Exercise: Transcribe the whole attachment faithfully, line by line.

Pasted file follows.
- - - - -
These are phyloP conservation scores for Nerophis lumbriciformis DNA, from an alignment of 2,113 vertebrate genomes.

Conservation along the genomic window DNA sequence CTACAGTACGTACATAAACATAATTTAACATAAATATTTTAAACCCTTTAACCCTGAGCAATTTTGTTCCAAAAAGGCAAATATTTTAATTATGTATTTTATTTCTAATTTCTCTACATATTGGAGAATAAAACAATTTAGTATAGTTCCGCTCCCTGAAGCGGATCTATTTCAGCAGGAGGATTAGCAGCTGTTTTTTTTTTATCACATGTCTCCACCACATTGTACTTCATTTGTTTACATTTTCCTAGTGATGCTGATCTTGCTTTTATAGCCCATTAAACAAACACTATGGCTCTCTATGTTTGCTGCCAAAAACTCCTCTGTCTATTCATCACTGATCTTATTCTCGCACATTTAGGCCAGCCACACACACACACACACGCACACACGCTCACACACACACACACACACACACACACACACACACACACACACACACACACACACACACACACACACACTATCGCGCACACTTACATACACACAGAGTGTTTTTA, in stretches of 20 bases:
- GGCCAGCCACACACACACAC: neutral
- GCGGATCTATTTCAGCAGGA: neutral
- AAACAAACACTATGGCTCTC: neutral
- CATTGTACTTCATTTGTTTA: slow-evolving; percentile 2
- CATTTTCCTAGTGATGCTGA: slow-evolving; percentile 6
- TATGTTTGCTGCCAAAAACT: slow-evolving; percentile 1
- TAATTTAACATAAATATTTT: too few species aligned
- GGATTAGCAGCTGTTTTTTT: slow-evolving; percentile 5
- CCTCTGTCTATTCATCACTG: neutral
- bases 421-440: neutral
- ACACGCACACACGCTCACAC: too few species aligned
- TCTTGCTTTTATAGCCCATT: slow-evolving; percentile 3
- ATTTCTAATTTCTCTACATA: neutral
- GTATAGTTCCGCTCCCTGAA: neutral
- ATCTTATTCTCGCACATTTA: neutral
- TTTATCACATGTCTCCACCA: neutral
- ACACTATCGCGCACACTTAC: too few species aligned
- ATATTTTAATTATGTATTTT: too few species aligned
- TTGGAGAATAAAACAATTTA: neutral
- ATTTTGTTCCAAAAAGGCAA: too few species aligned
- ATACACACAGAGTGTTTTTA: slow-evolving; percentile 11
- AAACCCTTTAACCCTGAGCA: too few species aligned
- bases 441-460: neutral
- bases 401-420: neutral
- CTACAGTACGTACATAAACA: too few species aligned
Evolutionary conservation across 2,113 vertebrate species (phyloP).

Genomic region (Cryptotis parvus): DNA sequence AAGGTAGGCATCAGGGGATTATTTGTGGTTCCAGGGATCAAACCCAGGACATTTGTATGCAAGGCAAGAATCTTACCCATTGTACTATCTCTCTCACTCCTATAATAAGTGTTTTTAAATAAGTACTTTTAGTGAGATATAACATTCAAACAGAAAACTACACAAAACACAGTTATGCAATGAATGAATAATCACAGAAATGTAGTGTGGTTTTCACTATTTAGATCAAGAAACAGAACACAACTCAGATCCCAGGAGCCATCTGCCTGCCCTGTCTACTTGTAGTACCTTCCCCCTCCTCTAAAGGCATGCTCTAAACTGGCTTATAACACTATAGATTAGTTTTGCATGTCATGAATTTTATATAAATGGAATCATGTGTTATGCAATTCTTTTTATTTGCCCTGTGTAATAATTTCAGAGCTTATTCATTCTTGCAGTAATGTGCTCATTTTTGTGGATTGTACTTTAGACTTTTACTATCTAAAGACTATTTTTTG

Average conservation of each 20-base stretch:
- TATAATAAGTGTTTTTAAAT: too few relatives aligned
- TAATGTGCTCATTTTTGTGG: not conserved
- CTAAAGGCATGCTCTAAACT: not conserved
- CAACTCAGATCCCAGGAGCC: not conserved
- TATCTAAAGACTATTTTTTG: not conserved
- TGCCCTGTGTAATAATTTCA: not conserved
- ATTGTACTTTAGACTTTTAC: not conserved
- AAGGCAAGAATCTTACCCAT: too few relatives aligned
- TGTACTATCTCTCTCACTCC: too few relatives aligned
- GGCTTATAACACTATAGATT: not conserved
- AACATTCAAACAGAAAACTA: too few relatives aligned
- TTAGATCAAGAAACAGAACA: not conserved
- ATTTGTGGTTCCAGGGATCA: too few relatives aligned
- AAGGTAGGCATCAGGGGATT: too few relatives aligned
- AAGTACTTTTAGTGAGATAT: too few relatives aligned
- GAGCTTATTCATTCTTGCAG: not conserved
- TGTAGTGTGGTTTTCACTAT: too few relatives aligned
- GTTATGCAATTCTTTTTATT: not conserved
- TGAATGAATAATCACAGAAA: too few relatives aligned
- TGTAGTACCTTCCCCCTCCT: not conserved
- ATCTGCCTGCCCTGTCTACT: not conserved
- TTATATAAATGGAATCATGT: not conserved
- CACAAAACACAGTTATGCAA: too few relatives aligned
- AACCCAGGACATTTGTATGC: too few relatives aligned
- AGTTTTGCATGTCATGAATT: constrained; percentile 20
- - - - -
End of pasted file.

These are phyloP conservation scores for Nerophis lumbriciformis DNA, from an alignment of 2,113 vertebrate genomes.

Conservation along the genomic window DNA sequence CTACAGTACGTACATAAACATAATTTAACATAAATATTTTAAACCCTTTAACCCTGAGCAATTTTGTTCCAAAAAGGCAAATATTTTAATTATGTATTTTATTTCTAATTTCTCTACATATTGGAGAATAAAACAATTTAGTATAGTTCCGCTCCCTGAAGCGGATCTATTTCAGCAGGAGGATTAGCAGCTGTTTTTTTTTTATCACATGTCTCCACCACATTGTACTTCATTTGTTTACATTTTCCTAGTGATGCTGATCTTGCTTTTATAGCCCATTAAACAAACACTATGGCTCTCTATGTTTGCTGCCAAAAACTCCTCTGTCTATTCATCACTGATCTTATTCTCGCACATTTAGGCCAGCCACACACACACACACACGCACACACGCTCACACACACACACACACACACACACACACACACACACACACACACACACACACACACACACACACACACTATCGCGCACACTTACATACACACAGAGTGTTTTTA, in stretches of 20 bases:
- GGCCAGCCACACACACACAC: neutral
- GCGGATCTATTTCAGCAGGA: neutral
- AAACAAACACTATGGCTCTC: neutral
- CATTGTACTTCATTTGTTTA: slow-evolving; percentile 2
- CATTTTCCTAGTGATGCTGA: slow-evolving; percentile 6
- TATGTTTGCTGCCAAAAACT: slow-evolving; percentile 1
- TAATTTAACATAAATATTTT: too few species aligned
- GGATTAGCAGCTGTTTTTTT: slow-evolving; percentile 5
- CCTCTGTCTATTCATCACTG: neutral
- bases 421-440: neutral
- ACACGCACACACGCTCACAC: too few species aligned
- TCTTGCTTTTATAGCCCATT: slow-evolving; percentile 3
- ATTTCTAATTTCTCTACATA: neutral
- GTATAGTTCCGCTCCCTGAA: neutral
- ATCTTATTCTCGCACATTTA: neutral
- TTTATCACATGTCTCCACCA: neutral
- ACACTATCGCGCACACTTAC: too few species aligned
- ATATTTTAATTATGTATTTT: too few species aligned
- TTGGAGAATAAAACAATTTA: neutral
- ATTTTGTTCCAAAAAGGCAA: too few species aligned
- ATACACACAGAGTGTTTTTA: slow-evolving; percentile 11
- AAACCCTTTAACCCTGAGCA: too few species aligned
- bases 441-460: neutral
- bases 401-420: neutral
- CTACAGTACGTACATAAACA: too few species aligned
Evolutionary conservation across 2,113 vertebrate species (phyloP).

Genomic region (Cryptotis parvus): DNA sequence AAGGTAGGCATCAGGGGATTATTTGTGGTTCCAGGGATCAAACCCAGGACATTTGTATGCAAGGCAAGAATCTTACCCATTGTACTATCTCTCTCACTCCTATAATAAGTGTTTTTAAATAAGTACTTTTAGTGAGATATAACATTCAAACAGAAAACTACACAAAACACAGTTATGCAATGAATGAATAATCACAGAAATGTAGTGTGGTTTTCACTATTTAGATCAAGAAACAGAACACAACTCAGATCCCAGGAGCCATCTGCCTGCCCTGTCTACTTGTAGTACCTTCCCCCTCCTCTAAAGGCATGCTCTAAACTGGCTTATAACACTATAGATTAGTTTTGCATGTCATGAATTTTATATAAATGGAATCATGTGTTATGCAATTCTTTTTATTTGCCCTGTGTAATAATTTCAGAGCTTATTCATTCTTGCAGTAATGTGCTCATTTTTGTGGATTGTACTTTAGACTTTTACTATCTAAAGACTATTTTTTG

Average conservation of each 20-base stretch:
- TATAATAAGTGTTTTTAAAT: too few relatives aligned
- TAATGTGCTCATTTTTGTGG: not conserved
- CTAAAGGCATGCTCTAAACT: not conserved
- CAACTCAGATCCCAGGAGCC: not conserved
- TATCTAAAGACTATTTTTTG: not conserved
- TGCCCTGTGTAATAATTTCA: not conserved
- ATTGTACTTTAGACTTTTAC: not conserved
- AAGGCAAGAATCTTACCCAT: too few relatives aligned
- TGTACTATCTCTCTCACTCC: too few relatives aligned
- GGCTTATAACACTATAGATT: not conserved
- AACATTCAAACAGAAAACTA: too few relatives aligned
- TTAGATCAAGAAACAGAACA: not conserved
- ATTTGTGGTTCCAGGGATCA: too few relatives aligned
- AAGGTAGGCATCAGGGGATT: too few relatives aligned
- AAGTACTTTTAGTGAGATAT: too few relatives aligned
- GAGCTTATTCATTCTTGCAG: not conserved
- TGTAGTGTGGTTTTCACTAT: too few relatives aligned
- GTTATGCAATTCTTTTTATT: not conserved
- TGAATGAATAATCACAGAAA: too few relatives aligned
- TGTAGTACCTTCCCCCTCCT: not conserved
- ATCTGCCTGCCCTGTCTACT: not conserved
- TTATATAAATGGAATCATGT: not conserved
- CACAAAACACAGTTATGCAA: too few relatives aligned
- AACCCAGGACATTTGTATGC: too few relatives aligned
- AGTTTTGCATGTCATGAATT: constrained; percentile 20